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Migrant landings in Florida soar more than 400% from year ago, overwhelm resources

Gov. Ron DeSantis activates National Guard
Posted at 10:16 AM, Jan 07, 2023
and last updated 2023-01-09 10:40:08-05

Florida Gov. Ron DeSantis announced Friday he has activated the National Guard and will be deploying additional state resources to the Florida Keys to help local authorities respond to the recent surge in migrant landings along the islands.

Recent images from U.S. Border Patrol's Miami sector and the Homeland Security Task Force Southeast Division revealed a glimpse into the latest deluge of migrant landings in South Florida.

The migrants' arrivals, often on dangerous, rickety boats, are happening almost daily, even multiple times a day along the Florida Keys.

The Keys, which is a 180-mile stretch of islands in the Florida Straits, is the southernmost point of the mainland U.S.

RELATED: Florida lawmakers respond to surge of migrant landings in Keys, but offer no long-term fix

It is a frequent maritime border entry for Haitians and Cubans who enter the country illegally because of its proximity to the Caribbean islands.

"This is crazy, this is out of control, and we can't sustain it," Monroe County Sheriff Rick Ramsay told us about a month ago while describing the historic surge in landings to the area.

According to U.S. Border Patrol, the number of migrant landings in Florida has soared more than 400% from a year ago.

Monroe County Sheriff Rick Ramsay outlines the problems his agency is facing amid the influx of migrants.
Monroe County Sheriff Rick Ramsay outlines the problems his agency is facing amid the influx of migrants.

Ramsay has described the surge as a mass migration crisis and said the frequency and volume of the events are exhausting local resources. His deputies are often called to help before migrants are taken into federal custody.

After more than 700 migrants, mostly from Cuba, landed along the Keysover the New Year's weekend, Ramsay issued a statement Monday expressing frustration and pointing blame at the federal government for its "lack of a working plan to deal with a mass migration issue that was foreseeable."

Lawmakers who represent the area are also responding to the influx.

"I believe in the rule of law. I'd like to see these people come in, though, in a way that my family came here from Cuba," explained state Sen. Ana Rodriguez, R-Doral, whose district includes Monroe County.

State Rep. Jim Mooney, R-Islamorada, who also represents Monroe County, explained why this influx is different.

"We've never had a problem with landings," Mooney said. "It's just the magnitude of the landings and the stretching of resources. When resources are on the shore, and somebody's having a heart attack and all the ambulances are somewhere else. This is a bad thing, so we need some help."

But up until late Friday afternoon, noticeably absent from the week's headlines about Florida's migrant landing surge was DeSantis. The governor has made stopping illegal immigration into the state a top priority. He also hasn't been shy about injecting himself into the national immigration debate, even when it involves migrants in other states.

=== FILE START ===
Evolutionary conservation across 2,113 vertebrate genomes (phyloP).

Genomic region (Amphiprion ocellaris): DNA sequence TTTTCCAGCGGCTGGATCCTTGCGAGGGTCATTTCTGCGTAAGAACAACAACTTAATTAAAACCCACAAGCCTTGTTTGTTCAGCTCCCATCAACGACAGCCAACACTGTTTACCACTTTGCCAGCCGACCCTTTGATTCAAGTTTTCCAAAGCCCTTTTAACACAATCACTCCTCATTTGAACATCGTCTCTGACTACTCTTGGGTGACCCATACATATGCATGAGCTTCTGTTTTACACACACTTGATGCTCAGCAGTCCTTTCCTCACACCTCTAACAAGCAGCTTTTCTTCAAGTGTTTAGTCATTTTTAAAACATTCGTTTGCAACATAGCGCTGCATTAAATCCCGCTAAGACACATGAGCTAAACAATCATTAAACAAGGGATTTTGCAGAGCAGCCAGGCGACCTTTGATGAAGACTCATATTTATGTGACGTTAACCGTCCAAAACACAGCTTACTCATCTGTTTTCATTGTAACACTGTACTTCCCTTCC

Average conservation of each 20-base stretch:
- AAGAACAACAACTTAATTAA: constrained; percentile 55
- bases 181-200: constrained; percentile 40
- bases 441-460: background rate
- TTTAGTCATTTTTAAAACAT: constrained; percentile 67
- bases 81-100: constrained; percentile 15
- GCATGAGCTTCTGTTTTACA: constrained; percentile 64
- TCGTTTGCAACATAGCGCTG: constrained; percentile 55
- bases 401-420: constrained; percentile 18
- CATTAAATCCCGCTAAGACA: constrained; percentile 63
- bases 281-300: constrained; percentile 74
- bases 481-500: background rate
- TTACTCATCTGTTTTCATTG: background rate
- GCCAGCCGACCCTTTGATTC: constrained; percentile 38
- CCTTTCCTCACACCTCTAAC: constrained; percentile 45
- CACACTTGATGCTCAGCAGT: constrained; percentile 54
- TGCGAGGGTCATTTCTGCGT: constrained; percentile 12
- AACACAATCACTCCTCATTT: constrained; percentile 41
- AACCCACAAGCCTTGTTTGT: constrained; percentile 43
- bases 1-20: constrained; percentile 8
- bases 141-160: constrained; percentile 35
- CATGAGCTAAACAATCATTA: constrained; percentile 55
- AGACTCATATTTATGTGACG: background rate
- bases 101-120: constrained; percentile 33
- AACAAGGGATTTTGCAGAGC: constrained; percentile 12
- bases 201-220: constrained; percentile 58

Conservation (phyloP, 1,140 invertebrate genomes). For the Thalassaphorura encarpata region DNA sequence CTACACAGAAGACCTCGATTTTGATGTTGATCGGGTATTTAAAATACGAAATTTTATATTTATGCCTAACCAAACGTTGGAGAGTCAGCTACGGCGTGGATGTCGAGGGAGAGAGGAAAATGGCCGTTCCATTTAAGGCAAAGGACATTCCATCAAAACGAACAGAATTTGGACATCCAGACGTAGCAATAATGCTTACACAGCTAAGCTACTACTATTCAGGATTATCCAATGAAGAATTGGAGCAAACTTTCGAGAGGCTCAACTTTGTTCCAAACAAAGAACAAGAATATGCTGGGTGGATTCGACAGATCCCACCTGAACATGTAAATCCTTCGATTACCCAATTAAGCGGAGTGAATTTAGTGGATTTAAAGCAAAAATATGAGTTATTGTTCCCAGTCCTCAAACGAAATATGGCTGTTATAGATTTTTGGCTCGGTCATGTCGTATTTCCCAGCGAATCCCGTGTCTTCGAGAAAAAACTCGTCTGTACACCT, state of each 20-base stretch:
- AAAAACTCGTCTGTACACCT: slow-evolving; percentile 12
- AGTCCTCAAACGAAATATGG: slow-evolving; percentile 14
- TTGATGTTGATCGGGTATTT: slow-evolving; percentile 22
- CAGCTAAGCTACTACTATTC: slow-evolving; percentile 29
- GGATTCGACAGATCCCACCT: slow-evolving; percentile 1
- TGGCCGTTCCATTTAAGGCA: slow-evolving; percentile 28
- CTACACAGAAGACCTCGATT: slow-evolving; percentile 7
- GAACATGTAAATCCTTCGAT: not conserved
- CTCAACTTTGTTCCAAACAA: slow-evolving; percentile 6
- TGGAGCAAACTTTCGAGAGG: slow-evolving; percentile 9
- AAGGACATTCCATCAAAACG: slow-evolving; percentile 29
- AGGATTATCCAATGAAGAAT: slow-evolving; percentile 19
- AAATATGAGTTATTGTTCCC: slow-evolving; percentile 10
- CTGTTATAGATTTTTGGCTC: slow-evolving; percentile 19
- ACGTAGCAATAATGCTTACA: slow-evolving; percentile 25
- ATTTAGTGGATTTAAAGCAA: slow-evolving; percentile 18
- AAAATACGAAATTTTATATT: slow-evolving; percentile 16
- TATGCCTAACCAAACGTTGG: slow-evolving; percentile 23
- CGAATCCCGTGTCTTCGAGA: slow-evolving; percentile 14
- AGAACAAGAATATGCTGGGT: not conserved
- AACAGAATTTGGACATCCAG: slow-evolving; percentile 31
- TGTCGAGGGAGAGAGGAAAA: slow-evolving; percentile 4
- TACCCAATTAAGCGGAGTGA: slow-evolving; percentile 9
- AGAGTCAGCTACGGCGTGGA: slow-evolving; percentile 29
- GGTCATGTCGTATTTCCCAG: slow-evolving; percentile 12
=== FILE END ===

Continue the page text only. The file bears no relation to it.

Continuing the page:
State Rep. Jim Mooney shares his thoughts on the migrant crisis impacting the Florida Keys.
State Rep. Jim Mooney shares his thoughts on the migrant crisis impacting the Florida Keys.

Back in September, DeSantis took credit for funding and organizing two controversial private flights that transported nearly 50 asylum-seeking migrants in Texas to Martha's Vineyard, calling it a response to Biden's border crisis.

"If Biden would just do his damn job," the governor said at the time.

The day before the governor issued a press release announcing he's activating the National Guard and directing state agencies to provide additional resources to the Florida Keys, we asked Mooney on Thursday what, if any, communication the governor has had with him and local leaders in the area about the latest surge.

"Not with me directly. It's not to say he (DeSantis) hasn't been in touch with local officials in the Keys, but I don't know," Mooney told us Thursday afternoon. "I did send a text to the staff today letting the governor know that it's escalating at this point."

When asked about any communication the governor had with Ramsay over the week, a sheriff's spokesperson on Thursday didn't respond.

After multiple requests to the governor's office for a response to the surge, spokesperson Bryan Griffin on Thursday evening sent us a statement that read:

"We are aware of this situation and presently working on it. The Governor is committed to acting within his power to shield Florida from the disastrous effects of President Biden's abdication of his responsibility to secure our nation's borders. Please stay tuned."

By week's end, the governor responded with a new executive order activating state resources but not without getting another jab in against the Biden administration.

"When Biden continues to ignore his legal responsibilities, we will step in to support our communities," the governor stated in a press release.

Biden announced Thursday changes to the nation's immigration policy that includes turning away Cuban, Haitian and Nicaraguan migrants who enter the United States illegally at the Mexican border.

Neither the Customs & Border Patrol or the U.S. Department of Homeland Security have responded to our questions if, or, how those policy changes impact migrants who enter through Florida's maritime borders.

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